Pinning down political facts
The Oct. 6 front-page article “Report deprives Romney of a magic number” unfortunately played into the apocryphal claim that President Obama promised that the unemployment rate would not go above 8 percent if his stimulus was put into place. He never made that promise.
The article gave short shrift to the disclaimers in Christina Romer and Jared Bernstein’s economic report, where the 8 percent figure originated, stating simply that the report had “caveats.” The article failed to note that the crucial caveats included, first, a warning that the data on which the report relied did not include the final quarter of George W. Bush’s presidency, which was unavailable at the time, and, second, the awareness that the unknown data might significantly change the projections.
Furthermore, the article’s assertion that the Obama team “had not understood” the economic debacle Bush left implies a misreading of the state of the economy. Obama’s circle had not “understood” that sad legacy because it was unknowable, since the crucial data from that legacy did not yet exist.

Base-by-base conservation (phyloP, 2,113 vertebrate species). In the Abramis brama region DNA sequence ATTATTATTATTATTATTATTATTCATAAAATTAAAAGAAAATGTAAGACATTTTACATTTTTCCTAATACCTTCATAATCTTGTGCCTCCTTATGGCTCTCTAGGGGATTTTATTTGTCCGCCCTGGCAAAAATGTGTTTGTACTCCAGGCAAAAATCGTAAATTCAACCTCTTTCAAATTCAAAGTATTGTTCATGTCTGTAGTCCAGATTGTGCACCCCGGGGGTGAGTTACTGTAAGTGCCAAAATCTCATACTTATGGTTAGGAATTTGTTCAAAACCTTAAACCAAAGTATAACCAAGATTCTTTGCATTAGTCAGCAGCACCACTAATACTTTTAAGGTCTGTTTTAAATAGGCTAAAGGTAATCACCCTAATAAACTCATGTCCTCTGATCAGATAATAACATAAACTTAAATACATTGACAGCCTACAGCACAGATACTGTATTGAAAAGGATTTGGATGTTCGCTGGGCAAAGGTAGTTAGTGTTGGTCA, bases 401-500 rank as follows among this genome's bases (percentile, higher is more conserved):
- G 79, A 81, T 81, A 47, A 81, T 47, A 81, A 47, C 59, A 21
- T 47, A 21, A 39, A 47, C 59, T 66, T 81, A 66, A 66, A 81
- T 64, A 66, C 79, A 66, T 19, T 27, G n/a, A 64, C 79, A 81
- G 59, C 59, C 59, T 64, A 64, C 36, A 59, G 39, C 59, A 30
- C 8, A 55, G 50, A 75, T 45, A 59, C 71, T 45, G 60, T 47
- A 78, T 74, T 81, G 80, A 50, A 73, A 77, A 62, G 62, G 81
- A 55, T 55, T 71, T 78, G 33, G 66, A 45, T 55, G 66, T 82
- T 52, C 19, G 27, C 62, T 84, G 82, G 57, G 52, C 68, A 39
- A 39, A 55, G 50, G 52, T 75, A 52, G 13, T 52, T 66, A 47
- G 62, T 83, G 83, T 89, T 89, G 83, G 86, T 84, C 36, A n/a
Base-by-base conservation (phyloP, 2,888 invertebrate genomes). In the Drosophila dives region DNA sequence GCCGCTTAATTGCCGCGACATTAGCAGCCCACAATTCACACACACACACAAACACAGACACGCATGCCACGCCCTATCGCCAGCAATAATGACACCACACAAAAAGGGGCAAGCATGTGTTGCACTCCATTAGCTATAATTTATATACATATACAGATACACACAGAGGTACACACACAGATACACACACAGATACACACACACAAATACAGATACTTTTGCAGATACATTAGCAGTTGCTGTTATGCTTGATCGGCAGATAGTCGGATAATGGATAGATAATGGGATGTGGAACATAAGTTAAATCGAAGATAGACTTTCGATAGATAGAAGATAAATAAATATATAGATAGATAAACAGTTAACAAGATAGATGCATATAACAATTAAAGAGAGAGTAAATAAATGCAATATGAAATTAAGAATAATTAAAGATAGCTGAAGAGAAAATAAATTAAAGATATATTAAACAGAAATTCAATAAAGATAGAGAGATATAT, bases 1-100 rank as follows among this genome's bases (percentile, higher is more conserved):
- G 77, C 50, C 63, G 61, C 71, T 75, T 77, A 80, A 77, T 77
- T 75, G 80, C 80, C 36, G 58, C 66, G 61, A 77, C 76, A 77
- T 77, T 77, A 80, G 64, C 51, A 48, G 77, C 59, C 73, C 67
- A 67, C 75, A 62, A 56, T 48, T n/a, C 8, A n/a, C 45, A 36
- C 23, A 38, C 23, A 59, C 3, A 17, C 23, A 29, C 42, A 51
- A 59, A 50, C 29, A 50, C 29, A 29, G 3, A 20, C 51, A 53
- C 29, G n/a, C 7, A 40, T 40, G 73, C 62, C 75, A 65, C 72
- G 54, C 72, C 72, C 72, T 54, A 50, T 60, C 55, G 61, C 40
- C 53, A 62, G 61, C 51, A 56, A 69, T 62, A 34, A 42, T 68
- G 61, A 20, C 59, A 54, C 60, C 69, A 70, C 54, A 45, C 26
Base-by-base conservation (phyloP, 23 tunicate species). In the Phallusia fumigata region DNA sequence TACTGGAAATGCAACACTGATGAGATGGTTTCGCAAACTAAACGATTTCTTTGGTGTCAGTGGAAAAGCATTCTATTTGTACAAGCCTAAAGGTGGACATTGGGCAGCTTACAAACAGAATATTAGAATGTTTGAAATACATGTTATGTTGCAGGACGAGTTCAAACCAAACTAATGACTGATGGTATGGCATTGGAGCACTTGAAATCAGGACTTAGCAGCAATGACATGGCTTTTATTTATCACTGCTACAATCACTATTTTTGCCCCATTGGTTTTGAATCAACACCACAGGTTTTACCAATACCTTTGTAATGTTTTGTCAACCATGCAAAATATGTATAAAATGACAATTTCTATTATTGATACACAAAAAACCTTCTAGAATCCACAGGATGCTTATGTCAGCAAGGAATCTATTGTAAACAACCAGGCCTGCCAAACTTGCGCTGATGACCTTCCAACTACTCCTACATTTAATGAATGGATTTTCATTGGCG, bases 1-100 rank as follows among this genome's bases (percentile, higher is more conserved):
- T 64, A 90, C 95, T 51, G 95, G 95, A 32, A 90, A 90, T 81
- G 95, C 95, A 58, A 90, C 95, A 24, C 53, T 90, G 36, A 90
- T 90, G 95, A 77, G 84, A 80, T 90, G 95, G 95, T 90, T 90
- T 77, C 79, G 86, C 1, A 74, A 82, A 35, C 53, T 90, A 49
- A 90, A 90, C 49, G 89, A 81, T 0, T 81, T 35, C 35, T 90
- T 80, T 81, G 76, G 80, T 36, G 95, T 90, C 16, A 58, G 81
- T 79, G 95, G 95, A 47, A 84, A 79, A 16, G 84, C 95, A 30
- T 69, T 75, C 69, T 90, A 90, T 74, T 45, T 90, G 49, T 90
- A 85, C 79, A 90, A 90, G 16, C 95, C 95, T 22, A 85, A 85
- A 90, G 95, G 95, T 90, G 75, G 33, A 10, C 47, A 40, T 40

Skeptics might ask themselves: If the Republicans actually had a video of Barack Obama promising that the unemployment rate would not exceed 8 percent, wouldn’t they be plastering that video nonstop on commercials nationwide?
Steven Rebarber, Bethesda
Glenn Kessler’s Oct. 7 Fact Checker column [“Is Obama correct in his assertion that tax cuts, ‘trickle-down policies’ led to the economic crisis?”] assessed two Obama campaign ads that slam “trickle-down policies” proposed by Mitt Romney as the same policies that led to the economic crisis. Since not enough facts are in the ads, Kessler researched, opined and inferred the meaning of words in the ads such as “led,” “trickle-down,” “crisis” and “policies.”
Although I don’t think Kessler reached unreasonable conclusions as to the meanings of these words, I disagree with some of them — particularly for “trickle-down policies,” which I think include several policy sets that increase wealth and income disparity. His analysis followed such a tortured path, focusing on broad, ambiguous and even ideological terms, that he should have abandoned it as “too hard” before assigning three Pinocchios.
This is not to say that the ads’ claims cannot be disputed, as they surely are by those from the opposite governing ideology. But the Fact Checker should stick to assessing stated facts that can be readily verified.
Jay Fadgen, Falls Church